On June 12, the MN Supreme Court will hear two points in final appeals of prior court decisions relating to organized trash collection in Bloomington. The hearing on June 12 at 9 a.m. at the Minnesota Judicial Center is open to the public.
It will also be streamed live at the state court's website CLICK HERE Click on the “Attending / Viewing Oral Arguments” tab, then “View Live Streaming Oral Arguments.” Instructions will be available on this page the morning of the arguments to walk through the process.
The coalition of Bloomington citizens are optimistic that they will prevail on both arguments. The people have the right to be heard on this issue, and hopefully justice will be served by forcing the City to place the question of organized collection of waste on the ballot this November.
In 2015, the Bloomington City Council approved a resolution to “organize” trash collection across the city. By voting to “organize” trash collection, the city council in essence eliminated the ability of Bloomington homeowners to contract for their garbage pick-up in favor of a trash collector selected by the city and accountable only to the city.
A coalition of Bloomington citizens petitioned to put this change to a vote in a referendum. The city refused. Over the last three years, the coalition has been fighting this refusal in the courts.
Atty. Greg Joseph, founding partner at Halper & Joseph in Waconia, has argued the case of the citizen coalition before the Court of Appeals and the state Supreme Court. So far, the courts have sided with the citizens on every argument except one.
The most recent Court of Appeals opinion declared the citizens’ proposed Amendment to the Bloomington City Charter to be an “Improper Referendum,” and allowed the City of Bloomington to omit the measure from the ballot for this reason. The state Supreme Court has granted the citizens a hearing on this ruling on June 12.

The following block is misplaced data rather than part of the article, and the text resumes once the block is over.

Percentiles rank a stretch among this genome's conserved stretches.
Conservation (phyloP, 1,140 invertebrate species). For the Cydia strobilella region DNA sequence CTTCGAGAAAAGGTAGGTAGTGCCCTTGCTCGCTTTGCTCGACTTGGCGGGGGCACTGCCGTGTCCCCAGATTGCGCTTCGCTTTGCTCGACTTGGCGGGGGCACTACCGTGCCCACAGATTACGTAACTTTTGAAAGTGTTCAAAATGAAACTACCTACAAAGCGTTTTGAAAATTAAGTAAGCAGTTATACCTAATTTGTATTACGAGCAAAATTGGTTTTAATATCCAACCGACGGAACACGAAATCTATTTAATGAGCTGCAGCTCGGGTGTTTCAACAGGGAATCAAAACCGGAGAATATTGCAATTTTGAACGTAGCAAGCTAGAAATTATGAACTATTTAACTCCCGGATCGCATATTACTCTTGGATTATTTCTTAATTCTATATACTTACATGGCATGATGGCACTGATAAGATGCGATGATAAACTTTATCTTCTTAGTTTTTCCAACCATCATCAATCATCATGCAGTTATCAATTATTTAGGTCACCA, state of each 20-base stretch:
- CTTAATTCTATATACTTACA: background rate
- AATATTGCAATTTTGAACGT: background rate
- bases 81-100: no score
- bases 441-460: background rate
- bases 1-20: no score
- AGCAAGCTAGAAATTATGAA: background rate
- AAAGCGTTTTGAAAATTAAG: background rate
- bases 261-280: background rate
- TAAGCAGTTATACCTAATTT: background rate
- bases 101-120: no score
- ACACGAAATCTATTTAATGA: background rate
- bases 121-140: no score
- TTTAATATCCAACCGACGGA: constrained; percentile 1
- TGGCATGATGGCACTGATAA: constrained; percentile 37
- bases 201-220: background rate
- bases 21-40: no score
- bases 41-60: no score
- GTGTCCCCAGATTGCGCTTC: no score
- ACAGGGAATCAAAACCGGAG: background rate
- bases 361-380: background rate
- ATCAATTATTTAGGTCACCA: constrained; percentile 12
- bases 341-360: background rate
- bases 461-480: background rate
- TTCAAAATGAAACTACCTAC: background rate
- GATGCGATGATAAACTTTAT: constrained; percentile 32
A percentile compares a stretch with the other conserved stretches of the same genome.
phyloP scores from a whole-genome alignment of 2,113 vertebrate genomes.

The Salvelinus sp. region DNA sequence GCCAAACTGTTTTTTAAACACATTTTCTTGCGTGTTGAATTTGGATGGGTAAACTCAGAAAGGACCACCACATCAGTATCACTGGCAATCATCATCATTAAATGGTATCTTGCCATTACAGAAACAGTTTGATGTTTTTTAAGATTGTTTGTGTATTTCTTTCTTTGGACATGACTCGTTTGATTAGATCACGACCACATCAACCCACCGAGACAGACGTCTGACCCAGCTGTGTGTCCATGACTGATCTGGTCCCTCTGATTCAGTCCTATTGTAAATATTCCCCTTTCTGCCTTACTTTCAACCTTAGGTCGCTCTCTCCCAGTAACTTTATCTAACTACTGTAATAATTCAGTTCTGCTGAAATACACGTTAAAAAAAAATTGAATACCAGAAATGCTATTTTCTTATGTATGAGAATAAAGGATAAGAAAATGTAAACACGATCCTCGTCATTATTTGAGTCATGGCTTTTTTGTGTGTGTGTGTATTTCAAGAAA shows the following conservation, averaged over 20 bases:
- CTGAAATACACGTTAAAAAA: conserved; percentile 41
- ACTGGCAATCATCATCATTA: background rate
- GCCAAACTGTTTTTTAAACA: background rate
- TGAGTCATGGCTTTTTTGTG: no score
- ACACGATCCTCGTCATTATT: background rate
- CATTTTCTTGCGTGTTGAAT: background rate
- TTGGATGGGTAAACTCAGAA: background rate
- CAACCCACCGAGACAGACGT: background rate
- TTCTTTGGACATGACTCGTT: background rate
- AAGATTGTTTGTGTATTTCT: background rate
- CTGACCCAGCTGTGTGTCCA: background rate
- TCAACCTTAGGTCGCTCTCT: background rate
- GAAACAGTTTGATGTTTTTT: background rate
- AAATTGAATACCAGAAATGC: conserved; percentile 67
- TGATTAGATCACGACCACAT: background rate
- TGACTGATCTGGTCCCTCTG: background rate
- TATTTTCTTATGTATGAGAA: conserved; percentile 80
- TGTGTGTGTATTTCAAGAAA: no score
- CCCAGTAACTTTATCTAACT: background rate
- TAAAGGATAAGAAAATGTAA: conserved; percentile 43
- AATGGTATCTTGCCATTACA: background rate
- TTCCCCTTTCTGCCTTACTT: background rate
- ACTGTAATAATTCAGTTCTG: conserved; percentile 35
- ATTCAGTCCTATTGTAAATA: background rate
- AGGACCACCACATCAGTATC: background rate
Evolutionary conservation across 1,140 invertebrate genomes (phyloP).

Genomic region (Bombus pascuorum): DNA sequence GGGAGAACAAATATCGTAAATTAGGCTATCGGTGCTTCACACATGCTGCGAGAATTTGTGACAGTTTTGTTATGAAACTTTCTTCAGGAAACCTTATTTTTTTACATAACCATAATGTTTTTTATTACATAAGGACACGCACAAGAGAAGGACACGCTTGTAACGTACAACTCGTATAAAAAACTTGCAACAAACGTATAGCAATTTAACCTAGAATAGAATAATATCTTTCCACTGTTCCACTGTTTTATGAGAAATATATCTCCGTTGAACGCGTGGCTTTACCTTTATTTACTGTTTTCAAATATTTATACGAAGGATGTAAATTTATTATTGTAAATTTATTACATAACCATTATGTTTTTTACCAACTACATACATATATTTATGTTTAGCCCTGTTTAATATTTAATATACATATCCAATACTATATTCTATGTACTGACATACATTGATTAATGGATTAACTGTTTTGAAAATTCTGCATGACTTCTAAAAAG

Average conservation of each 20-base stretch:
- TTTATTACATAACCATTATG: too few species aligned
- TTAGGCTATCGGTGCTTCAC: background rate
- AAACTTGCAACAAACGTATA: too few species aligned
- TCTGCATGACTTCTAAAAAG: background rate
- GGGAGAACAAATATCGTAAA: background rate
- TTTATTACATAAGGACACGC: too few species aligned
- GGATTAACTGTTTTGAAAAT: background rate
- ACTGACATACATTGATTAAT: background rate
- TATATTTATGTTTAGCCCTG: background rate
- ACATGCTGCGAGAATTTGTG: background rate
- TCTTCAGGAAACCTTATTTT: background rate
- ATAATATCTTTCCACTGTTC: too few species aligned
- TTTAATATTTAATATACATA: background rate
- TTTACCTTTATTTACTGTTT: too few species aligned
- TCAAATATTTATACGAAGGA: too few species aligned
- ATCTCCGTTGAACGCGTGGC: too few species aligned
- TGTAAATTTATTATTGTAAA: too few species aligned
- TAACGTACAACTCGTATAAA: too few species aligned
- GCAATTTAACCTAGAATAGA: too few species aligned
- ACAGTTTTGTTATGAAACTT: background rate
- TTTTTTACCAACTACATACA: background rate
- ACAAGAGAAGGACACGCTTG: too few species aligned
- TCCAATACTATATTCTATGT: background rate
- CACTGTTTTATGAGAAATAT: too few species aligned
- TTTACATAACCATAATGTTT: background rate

The City of Bloomington has also contended that the Charter Amendment, signed by thousands of Bloomington voters, is “manifestly unconstitutional,” in that it supposedly impairs the City’s contract with the trash haulers. The Appeals Court ruled against the City on this contention. The Supreme Court granted Bloomington’s request to hear it one more time.
St. Paul had also directed the implementation of “organized” solid waste collection. Similar to Bloomington, the capital city denied the exercise of voter rights under its Charter. Both cities have provisions in their governing documents that define the voters as “co-equal” legislative bodies which only exclude very limited areas in rulemaking power. St. Paul seems intent on repeating every mistake that Bloomington has made, and a citizens’ group has resorted to litigation in that city as well.
Following arguments by Atty. Greg Joseph, a Ramsey County district judge last month directed St. Paul to put organized trash collection on a ballot for voter approval. St. Paul is appealing that decision. Of note, since St. Paul opened negotiations with 15 haulers in 2016, roughly half have been lost through industry consolidation.